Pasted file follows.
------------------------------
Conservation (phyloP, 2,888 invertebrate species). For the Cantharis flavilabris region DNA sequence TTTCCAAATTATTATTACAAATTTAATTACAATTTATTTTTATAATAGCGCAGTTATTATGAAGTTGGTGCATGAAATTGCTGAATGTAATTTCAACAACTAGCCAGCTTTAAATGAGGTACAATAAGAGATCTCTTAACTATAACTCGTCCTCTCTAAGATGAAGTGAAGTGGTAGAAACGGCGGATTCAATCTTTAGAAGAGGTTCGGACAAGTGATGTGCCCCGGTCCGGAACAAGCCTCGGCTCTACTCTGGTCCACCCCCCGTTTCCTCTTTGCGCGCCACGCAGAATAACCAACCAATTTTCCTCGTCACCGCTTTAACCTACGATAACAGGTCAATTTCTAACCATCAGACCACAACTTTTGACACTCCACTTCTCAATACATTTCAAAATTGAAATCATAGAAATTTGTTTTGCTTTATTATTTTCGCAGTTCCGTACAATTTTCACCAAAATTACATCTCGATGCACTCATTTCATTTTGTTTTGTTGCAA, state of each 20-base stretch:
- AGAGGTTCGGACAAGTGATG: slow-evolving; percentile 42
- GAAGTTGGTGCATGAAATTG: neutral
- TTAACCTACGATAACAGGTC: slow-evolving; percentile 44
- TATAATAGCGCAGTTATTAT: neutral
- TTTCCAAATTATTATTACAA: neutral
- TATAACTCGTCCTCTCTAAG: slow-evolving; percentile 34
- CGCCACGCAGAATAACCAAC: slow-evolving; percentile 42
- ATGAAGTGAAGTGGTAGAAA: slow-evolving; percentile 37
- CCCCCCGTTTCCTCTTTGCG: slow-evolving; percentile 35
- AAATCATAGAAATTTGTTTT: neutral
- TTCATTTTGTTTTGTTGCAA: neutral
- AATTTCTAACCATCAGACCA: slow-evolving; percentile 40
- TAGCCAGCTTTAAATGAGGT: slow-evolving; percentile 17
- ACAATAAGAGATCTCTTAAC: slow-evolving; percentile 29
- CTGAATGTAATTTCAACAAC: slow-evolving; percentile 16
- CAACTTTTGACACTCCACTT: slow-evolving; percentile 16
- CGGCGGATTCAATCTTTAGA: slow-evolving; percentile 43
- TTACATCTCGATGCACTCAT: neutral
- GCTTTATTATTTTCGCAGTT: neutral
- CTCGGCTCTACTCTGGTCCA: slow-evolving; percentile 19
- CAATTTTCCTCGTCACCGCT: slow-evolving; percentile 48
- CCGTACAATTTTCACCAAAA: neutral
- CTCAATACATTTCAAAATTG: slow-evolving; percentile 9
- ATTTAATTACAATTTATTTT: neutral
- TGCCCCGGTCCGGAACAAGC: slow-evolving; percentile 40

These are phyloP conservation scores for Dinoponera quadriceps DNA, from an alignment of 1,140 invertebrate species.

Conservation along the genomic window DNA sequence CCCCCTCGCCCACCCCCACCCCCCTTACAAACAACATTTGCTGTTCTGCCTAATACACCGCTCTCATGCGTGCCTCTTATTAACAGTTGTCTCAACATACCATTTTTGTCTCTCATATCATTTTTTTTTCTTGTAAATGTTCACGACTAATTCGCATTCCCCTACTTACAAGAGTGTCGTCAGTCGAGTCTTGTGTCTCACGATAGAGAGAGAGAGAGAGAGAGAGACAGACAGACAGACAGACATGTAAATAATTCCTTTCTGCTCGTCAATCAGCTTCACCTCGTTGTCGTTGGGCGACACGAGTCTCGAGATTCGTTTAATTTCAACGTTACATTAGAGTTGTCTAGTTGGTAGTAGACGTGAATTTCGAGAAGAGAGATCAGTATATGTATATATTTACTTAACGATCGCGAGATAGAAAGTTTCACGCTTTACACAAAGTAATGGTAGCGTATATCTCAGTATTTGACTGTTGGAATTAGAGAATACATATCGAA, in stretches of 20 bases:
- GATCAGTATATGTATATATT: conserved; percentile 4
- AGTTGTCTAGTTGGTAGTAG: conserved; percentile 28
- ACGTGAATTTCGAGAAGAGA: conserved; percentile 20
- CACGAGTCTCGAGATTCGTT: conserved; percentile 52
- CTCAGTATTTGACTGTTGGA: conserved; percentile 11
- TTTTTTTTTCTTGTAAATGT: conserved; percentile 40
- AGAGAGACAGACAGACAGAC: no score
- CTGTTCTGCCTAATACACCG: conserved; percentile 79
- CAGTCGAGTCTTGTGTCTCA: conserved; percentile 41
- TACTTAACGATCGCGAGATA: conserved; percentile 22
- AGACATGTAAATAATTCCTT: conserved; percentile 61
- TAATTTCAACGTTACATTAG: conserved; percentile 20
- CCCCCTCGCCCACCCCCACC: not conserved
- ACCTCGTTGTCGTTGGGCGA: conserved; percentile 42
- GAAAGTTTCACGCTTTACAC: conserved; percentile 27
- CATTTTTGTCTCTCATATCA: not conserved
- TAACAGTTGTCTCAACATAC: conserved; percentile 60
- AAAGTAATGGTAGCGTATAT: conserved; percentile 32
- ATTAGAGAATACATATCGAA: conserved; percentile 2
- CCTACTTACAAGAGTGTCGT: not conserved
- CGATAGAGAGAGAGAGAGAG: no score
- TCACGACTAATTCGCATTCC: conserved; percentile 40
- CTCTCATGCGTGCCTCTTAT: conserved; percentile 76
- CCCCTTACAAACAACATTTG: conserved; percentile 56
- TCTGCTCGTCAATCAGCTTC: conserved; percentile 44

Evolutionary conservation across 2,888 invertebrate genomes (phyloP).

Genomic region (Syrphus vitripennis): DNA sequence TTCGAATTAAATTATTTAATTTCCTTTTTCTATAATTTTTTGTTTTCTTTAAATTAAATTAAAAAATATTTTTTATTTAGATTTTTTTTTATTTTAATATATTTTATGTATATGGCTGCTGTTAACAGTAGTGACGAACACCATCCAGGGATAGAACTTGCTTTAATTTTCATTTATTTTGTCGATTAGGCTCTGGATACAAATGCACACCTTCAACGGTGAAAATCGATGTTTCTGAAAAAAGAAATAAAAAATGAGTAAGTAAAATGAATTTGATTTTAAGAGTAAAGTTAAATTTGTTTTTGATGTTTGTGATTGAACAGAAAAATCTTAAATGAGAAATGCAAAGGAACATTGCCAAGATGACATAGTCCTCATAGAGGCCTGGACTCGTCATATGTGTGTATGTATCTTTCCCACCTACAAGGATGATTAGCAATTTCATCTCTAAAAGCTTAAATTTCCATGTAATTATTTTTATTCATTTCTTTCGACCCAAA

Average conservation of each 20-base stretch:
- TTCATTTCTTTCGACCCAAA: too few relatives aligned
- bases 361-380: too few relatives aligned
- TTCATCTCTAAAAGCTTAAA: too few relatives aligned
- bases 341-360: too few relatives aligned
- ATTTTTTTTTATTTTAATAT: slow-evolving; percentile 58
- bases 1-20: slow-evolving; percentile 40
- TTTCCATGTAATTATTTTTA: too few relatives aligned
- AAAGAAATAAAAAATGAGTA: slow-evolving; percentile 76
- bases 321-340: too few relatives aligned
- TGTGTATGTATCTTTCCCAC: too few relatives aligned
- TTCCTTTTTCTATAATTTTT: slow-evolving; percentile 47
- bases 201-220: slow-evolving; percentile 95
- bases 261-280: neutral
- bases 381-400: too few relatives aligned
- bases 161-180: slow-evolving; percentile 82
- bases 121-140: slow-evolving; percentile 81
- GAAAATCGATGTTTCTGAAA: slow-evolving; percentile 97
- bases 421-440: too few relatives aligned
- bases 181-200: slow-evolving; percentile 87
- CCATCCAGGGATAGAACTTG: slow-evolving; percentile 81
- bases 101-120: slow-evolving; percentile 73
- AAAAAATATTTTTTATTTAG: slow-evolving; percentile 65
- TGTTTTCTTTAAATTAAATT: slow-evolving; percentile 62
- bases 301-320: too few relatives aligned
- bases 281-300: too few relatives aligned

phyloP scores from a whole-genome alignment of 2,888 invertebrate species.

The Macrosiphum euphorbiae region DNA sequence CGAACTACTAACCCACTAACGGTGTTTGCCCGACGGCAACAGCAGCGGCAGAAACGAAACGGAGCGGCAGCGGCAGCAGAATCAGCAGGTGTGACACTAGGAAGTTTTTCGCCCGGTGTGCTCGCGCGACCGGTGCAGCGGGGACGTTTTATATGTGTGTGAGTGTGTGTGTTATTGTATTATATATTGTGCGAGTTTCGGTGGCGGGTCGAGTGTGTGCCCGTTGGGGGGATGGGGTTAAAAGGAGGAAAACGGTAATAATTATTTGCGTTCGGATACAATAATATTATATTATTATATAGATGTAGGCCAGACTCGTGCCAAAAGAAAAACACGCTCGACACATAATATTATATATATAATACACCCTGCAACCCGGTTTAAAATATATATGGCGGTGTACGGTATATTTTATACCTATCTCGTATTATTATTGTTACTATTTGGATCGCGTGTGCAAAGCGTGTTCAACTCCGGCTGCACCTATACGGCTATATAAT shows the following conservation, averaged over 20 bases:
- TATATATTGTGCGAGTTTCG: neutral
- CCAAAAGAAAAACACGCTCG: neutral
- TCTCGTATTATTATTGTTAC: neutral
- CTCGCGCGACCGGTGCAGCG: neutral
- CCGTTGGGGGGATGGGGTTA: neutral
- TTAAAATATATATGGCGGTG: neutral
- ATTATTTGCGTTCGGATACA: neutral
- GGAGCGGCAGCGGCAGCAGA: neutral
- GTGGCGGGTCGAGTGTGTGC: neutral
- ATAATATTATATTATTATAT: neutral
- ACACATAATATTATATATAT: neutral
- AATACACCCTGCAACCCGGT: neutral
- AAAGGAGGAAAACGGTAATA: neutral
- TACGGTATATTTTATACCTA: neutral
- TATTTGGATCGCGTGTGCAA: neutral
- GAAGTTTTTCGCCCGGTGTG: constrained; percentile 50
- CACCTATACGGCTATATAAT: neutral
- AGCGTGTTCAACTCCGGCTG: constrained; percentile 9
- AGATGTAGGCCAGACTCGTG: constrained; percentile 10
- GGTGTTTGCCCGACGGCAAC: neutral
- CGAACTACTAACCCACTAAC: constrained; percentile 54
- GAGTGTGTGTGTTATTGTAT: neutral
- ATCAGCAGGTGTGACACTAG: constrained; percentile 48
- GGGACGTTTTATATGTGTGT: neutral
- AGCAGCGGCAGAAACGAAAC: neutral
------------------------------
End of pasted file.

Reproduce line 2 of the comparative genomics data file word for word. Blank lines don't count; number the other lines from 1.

- AGAGGTTCGGACAAGTGATG: slow-evolving; percentile 42